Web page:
The law will benefit eight million members of the Private Pension Fund Management System, who will be able to withdraw up to 18,400 soles ($4,800), the government announced.
"With this decision, we want to alleviate the economy of thousands of Peruvians who have fundamental needs to cover in health, education, food; or have debts and other obligations to pay," Peruvian President Pedro Castillo, a leftist, said Friday night.
According to the regulation, the affiliates have 90 days to request their money.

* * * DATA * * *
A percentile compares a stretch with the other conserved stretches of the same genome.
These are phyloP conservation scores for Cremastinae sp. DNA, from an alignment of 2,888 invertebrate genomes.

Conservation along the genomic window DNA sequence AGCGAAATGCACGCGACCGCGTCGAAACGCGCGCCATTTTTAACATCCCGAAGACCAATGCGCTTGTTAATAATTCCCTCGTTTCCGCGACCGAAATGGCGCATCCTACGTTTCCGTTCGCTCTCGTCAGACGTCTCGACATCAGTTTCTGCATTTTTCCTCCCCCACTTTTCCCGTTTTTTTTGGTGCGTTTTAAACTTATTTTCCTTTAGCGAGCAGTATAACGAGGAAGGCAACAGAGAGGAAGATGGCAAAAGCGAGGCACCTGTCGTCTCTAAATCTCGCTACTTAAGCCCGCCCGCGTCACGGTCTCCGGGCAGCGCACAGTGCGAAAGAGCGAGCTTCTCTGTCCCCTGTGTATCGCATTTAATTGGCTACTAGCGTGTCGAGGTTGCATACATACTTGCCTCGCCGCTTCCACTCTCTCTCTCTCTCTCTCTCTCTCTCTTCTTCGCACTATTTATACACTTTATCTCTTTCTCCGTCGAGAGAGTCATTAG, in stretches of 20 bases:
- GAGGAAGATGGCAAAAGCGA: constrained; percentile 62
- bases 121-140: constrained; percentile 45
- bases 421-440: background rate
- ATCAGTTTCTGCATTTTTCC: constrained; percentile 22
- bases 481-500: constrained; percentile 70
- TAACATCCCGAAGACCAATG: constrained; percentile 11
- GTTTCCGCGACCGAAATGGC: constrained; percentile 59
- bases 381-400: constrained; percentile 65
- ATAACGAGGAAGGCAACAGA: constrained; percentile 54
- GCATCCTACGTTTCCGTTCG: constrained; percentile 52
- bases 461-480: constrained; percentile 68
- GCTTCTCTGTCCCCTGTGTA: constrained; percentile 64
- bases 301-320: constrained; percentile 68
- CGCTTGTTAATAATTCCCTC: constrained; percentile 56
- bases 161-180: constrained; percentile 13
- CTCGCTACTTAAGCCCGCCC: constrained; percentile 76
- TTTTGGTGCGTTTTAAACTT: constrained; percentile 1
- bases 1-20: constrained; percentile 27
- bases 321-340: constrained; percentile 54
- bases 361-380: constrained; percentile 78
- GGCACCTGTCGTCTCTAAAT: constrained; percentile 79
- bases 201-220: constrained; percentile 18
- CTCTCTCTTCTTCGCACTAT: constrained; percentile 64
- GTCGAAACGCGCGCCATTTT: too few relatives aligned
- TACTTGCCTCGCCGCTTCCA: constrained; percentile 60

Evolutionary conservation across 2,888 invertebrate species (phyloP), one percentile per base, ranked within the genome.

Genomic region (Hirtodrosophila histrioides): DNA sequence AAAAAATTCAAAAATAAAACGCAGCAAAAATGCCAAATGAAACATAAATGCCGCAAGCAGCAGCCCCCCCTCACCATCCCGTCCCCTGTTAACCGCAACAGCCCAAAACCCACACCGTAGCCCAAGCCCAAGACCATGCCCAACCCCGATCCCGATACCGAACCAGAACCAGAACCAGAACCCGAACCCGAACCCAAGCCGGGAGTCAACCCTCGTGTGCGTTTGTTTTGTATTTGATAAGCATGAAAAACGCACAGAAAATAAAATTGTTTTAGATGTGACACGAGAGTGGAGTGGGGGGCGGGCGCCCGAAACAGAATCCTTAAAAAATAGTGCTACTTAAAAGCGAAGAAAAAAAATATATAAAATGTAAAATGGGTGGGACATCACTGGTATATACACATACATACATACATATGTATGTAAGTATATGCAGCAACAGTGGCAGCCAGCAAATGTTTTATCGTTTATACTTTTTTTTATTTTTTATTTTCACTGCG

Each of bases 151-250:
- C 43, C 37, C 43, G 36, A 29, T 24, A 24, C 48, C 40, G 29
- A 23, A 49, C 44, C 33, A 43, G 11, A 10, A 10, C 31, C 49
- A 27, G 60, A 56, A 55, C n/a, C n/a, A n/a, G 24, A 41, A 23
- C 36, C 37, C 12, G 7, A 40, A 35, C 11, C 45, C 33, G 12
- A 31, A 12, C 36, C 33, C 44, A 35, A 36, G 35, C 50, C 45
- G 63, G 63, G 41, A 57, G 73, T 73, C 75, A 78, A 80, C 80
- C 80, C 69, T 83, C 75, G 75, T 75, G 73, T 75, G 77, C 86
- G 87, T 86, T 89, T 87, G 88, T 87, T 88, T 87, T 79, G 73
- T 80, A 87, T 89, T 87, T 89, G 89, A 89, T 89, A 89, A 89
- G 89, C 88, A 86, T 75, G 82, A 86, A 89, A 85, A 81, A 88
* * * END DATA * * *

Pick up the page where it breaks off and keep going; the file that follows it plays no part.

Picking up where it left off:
This is the sixth withdrawal of pension funds since the pandemic began in March 2020. The total withdrawn amounts to some 65,923 million soles (about US$17,817 million).
Congress had proposed and approved the rule on May 4, promoted by leftist and rightist legislators.
In April, Peru experienced violent days of protests in rejection of food and fuel price increases.
Inflation has reached figures not seen in more than two decades, 1.48% in March and 0.96% in April. At 12 months, it exceeds 6.82% and it seems certain that it will exceed the 3% target this year.
The private pension fund system was copied from Chile, but unlike the neighboring country, withdrawals have not caused political confrontation in Peru.